Posted by jim
In the last twenty years, Friends of the Library everywhere have diversified their original programs and initiatives. Even so, for many, tried-and-true book clubs and book sales remain their bread and butter.
If your Friends of the Library group is looking to start or reboot a library book club, consider registering for a free, hour-long webinar on the subject hosted by Booklist (a book review journal put out by the ALA). The session is scheduled for 1:00-2:00 CST Tuesday, July 16.
Topics will include advice for start-ups, tips on locating new titles, and guidance on finding and writing great group discussion questions. The webinar will conclude with “a whirlwind tour of must-know websites for book discussion leaders.”
The session will be led by Rebecca Vnuk, Reference and Collection Management Editor for Booklist. She will be joined by reps from HarperCollins, Random House Library Marketing, and Sourcebooks.
Click here to register.
Posted by jim
What do F. Scott Fitzgerald’s St. Paul birthplace and Willa Cather’s beloved Nebraska prairie home have in common with a corner tavern in New York, a cemetery in Virginia, and a courthouse in Michigan?** All are Literary Landmarks, sites with a strong historical connection to prominent American authors and recognized through a joint partnership between United for Libraries’ Literary Landmarks Association and local affiliates.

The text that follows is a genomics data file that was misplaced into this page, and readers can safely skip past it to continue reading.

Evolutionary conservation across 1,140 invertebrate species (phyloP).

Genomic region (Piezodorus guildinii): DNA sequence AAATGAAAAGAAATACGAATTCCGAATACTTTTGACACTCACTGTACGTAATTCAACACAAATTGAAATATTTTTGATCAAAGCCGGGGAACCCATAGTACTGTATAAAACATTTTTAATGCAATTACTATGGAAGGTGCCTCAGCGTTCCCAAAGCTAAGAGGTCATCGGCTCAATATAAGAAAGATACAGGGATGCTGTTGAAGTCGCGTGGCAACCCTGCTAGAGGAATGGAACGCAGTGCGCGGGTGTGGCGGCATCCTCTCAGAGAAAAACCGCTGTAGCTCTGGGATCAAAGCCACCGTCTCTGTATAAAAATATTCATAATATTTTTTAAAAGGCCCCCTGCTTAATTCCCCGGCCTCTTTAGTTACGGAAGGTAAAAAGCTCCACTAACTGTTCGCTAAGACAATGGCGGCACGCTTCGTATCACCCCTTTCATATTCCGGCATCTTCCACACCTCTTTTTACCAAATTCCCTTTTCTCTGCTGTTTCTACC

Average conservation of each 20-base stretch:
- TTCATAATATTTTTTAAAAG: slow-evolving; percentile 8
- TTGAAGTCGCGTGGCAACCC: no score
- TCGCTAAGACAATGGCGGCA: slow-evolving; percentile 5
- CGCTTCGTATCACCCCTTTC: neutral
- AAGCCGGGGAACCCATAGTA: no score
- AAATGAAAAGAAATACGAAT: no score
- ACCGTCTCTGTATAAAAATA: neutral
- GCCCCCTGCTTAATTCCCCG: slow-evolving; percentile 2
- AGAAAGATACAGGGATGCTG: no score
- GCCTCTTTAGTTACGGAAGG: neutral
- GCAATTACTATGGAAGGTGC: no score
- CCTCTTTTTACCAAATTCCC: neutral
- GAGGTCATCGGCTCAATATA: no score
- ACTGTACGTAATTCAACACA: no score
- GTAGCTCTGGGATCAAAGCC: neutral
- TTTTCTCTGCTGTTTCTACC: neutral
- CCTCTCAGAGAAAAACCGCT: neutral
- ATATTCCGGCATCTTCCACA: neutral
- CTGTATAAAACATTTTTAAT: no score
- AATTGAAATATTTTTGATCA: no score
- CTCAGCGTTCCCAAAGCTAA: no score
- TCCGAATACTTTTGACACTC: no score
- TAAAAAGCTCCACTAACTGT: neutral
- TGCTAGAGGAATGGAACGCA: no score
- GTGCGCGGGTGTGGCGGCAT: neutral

This summer, the Minnesota Association of Library Friends (MALF), together with the Sinclair Lewis Foundation, is thrilled to be such a partner and to add the Sinclair Lewis Boyhood Home in Sauk Centre, Minn., to the esteemed and growing list of Literary Landmarks.
Harry Sinclair Lewis is perhaps best known for penning the great American novels Main Street, Babbitt, Arrowsmith, and Dodsworth, and for being the first writer from the United States to be awarded the Nobel Prize in Literature (1930).
MALF and the Sinclair Lewis Foundation will dedicate a custom-made plaque at his Boyhood Home, 810 Sinclair Lewis Ave., at 4:00 p.m. on Tuesday, July 16. The ceremony will be one of the lynchpin events at Sauk Centre’s “Sinclair Lewis Days,” an annual, week-long festival celebrating the community and its most famous native son.
A short presentation will accompany the plaque dedication. Jim Umhoefer, President of the Sinclair Lewis Foundation’s board of directors, will serve as emcee. MALF president Mary Ann Bernat and Lewis author Roberta Olson will deliver short addresses, followed by a keynote from local publisher and Lewis historian Dave Simpkins.